<p><span>If you are seeking private investments, like the Curio WMBE Fund, it is important to meet people in the industry and share your interest in identifying attractive opportunities. Discuss the industry and any opportunities you find with your financial advisor or find others who have the expertise to evaluate the merits of a specific investment opportunity. Remember to balance the expectations for financial return against your liquidity needs and the overall risk of the investment. Oftentimes, private investments are illiquid, meaning it is difficult to sell the investment until a triggering event happens with the company or fund in which you’ve invested. It is important to understand the structure and features of the investment because even</span> <span>the best prospective investment may only be suitable for some investors.</span></p>
<p><b>Asha Atkins of Wealth Noir (WN): </b><b>Are there any exciting products or offerings you have coming up? Anything you are currently working on now?&nbsp;</b></p>
<p><b>Jerel Registre, Managing Director, Curio WMBE Fund: </b><span>There is a lot to be excited about at the Fund and Curio in the upcoming months. We are preparing for the official launch of the franchise opportunity during the fourth quarter of 2021! We’ve refreshed the branding for the franchises and are excited to unveil what will be an exciting and energetic look and feel for both prospective franchisees and their patients/customers. For those following the industry more closely, the Curio team will be exhibiting at MJBizCon, another large industry conference in October.&nbsp;</span></p>
<p><span>As the brand is launched, we will roll out the franchise opportunity across selected states with attractive cannabis programs, with a particular focus on states with upcoming licensing opportunities. Please reach out if you are interested in learning more about either the Fund investment opportunity or about the process of becoming an owner/operator of one of our franchises!</span></p>
<p><b>Asha Atkins of Wealth Noir (WN): </b><b>Jerel, thank you so much for your time with Wealth Noir. Where can our readers find you if they want to learn more about Curio WMBE Fund?</b></p>
<p><b>Jerel Registre, Managing Director, Curio WMBE Fund: </b><span>Please feel free to reach out to me directly at j</span><a href=”https://www.wealthnoir.com/cdn-cgi/l/email-protection#fa909f889f96d4889f9d93898e889fba998f8893958d9f9696949f8989d4999597″ target=”_blank” rel=”noopener”><span><span class=”__cf_email__” data-cfemail=”ec899e8980c29e898b859f989e89ac8f999e85839b89808082899f9fc28f8381″>[email&nbsp;protected]</span></span></a><span>; (954) 347-1843) or connect on my Linkedin </span><a href=”https://www.linkedin.com/in/jregistre/” target=”_blank” rel=”noopener”><span>profile</span></a><span>.&nbsp;</span></p>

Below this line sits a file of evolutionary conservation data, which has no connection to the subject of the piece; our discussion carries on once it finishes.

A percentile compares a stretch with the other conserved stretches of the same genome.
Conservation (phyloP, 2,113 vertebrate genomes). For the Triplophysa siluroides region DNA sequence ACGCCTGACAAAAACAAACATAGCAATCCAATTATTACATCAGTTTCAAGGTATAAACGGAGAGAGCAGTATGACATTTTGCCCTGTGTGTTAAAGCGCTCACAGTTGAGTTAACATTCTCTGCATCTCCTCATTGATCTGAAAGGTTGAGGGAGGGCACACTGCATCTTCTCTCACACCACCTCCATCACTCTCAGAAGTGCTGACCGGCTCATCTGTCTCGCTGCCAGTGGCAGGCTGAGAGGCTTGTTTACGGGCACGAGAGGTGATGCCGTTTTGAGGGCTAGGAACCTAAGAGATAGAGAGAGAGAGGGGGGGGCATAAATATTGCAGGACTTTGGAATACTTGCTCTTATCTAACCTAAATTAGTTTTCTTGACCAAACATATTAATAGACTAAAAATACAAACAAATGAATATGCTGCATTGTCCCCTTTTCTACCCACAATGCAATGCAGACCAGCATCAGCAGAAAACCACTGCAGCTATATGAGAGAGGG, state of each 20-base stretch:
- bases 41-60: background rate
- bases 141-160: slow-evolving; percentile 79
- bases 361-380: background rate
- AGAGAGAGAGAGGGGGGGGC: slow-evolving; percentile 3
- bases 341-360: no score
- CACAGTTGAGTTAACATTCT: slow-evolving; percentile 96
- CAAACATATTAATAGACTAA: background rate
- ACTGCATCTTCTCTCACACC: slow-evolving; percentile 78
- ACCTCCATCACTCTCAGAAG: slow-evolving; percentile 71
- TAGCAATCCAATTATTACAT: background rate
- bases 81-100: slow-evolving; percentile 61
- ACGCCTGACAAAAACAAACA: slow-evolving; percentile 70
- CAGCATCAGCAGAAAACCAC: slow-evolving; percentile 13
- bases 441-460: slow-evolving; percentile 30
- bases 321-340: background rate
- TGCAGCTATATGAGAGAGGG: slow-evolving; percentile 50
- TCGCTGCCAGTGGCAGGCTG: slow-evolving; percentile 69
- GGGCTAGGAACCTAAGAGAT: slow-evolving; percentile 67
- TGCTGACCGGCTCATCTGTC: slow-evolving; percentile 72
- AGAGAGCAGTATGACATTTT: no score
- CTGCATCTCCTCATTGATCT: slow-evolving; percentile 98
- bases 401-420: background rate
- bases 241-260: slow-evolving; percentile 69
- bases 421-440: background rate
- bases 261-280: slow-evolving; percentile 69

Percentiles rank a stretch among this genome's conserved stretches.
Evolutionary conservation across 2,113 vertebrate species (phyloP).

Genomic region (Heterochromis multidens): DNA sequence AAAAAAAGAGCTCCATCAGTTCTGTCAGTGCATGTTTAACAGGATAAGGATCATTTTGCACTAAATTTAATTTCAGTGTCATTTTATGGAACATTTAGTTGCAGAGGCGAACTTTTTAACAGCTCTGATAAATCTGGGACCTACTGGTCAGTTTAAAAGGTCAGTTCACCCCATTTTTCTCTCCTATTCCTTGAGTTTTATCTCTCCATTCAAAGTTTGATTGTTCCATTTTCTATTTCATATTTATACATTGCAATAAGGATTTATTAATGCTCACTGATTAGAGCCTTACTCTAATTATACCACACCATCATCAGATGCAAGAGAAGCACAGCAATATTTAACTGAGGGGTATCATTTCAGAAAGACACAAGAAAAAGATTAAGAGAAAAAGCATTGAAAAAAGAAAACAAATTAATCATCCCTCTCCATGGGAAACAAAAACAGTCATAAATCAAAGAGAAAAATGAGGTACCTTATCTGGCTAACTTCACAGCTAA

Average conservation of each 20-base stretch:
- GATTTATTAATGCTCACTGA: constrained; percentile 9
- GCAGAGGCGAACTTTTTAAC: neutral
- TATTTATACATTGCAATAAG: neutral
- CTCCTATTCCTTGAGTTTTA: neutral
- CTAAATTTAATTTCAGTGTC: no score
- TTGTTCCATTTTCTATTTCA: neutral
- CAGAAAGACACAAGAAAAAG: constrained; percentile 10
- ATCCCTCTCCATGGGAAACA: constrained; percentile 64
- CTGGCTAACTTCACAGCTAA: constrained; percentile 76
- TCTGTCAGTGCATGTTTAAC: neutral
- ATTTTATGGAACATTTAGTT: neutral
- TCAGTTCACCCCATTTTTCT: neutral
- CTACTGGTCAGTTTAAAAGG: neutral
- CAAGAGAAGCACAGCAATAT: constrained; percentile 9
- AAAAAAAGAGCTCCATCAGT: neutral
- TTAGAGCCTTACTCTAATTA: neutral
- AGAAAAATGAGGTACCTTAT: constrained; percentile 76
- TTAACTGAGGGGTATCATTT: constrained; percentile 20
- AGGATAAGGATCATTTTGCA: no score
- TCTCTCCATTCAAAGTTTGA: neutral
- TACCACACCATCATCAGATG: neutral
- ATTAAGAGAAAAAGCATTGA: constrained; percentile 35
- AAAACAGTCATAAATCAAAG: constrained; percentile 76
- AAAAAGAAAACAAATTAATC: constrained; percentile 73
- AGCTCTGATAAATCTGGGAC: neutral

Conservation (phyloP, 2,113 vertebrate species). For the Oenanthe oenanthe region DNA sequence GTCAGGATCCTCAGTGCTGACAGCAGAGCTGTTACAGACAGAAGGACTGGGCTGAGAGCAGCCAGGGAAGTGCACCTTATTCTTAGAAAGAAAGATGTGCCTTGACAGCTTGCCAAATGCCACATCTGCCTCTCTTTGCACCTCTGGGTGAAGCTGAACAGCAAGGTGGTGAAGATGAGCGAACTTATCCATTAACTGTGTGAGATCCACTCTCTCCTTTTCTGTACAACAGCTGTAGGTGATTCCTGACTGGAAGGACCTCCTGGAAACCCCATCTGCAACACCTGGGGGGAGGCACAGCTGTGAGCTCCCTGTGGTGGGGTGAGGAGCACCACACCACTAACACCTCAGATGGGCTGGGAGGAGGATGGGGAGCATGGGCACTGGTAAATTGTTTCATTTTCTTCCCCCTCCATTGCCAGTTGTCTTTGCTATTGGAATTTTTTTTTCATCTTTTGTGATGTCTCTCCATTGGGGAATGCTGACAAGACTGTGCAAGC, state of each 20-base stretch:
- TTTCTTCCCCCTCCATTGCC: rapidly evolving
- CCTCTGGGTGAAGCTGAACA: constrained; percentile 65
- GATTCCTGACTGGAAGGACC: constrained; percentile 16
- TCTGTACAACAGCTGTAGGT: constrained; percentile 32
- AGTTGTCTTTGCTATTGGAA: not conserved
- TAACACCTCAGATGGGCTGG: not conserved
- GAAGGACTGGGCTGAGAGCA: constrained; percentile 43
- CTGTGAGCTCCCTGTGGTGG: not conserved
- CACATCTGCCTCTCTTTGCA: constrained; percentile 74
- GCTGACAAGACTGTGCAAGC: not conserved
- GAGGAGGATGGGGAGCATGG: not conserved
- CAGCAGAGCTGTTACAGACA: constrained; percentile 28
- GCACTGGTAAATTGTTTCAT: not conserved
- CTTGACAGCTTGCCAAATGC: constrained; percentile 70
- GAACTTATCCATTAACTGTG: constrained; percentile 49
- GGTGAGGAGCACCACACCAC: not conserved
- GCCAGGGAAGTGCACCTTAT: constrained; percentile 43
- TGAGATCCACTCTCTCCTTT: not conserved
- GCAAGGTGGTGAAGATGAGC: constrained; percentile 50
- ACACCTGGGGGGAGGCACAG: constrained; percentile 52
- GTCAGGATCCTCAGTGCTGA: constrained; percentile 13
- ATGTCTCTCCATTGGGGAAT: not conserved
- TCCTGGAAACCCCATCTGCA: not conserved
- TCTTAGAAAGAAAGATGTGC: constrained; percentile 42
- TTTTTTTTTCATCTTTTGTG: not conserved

<div class=”saboxplugin-wrap” itemtype=”http://schema.org/Person” itemscope itemprop=”author”><div class=”saboxplugin-tab”><div class=”saboxplugin-gravatar”><img src=”https://www.wealthnoir.com/wp-content/uploads/2021/04/Asha-Atkins-Headshot-e1625500560559.jpg” width=”100″ height=”100″ alt itemprop=”image”></div><div class=”saboxplugin-desc” readability=”13″><div itemprop=”description” readability=”21″><p>I’m a Caribbean – American writer and Army brat who calls New York home. After graduating from the University of Maryland with an English Literature degree, I worked as a counselor and educator for inner-city youth in D.C. and New York. My experience with young BIPOC’s helped me be a better listener, more empathetic, and attentive, and strengthened my storytelling abilities.</p>
<p>Currently, I work in media and advertising for an ad tech company and am a freelance copywriter and creator/host of the Truthis podcast. I love film, television, and am a Toni Morrison stan. My ultimate goal is to tell honest stories of marginalized people.</p>
<img class=”swp_hidden_pin_image swp-pinterest-image” src=”https://www.wealthnoir.com/wp-content/uploads/2021/09/Jerel-Registre-Interview.pin_-1.png” data-pin-url=”https://www.wealthnoir.com/blog/interview-jerel-registre/” data-pin-media=”https://www.wealthnoir.com/wp-content/uploads/2021/09/Jerel-Registre-Interview.pin_-1.png” alt=”How to Be an Investor in the Cannabis and Wellness Space: An Interview with Jerel Registre, Curio WMBE Fund” data-pin-description=”How to Be an Investor in the Cannabis and Wellness Space: An Interview with Jerel Registre, Curio WMBE Fund”>
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Supporting Diversity in the Cannabis Industry & Private Equity Investing: An Interview with Jerel Registre https://www.wealthnoir.com/blog/jerel-registre-interview/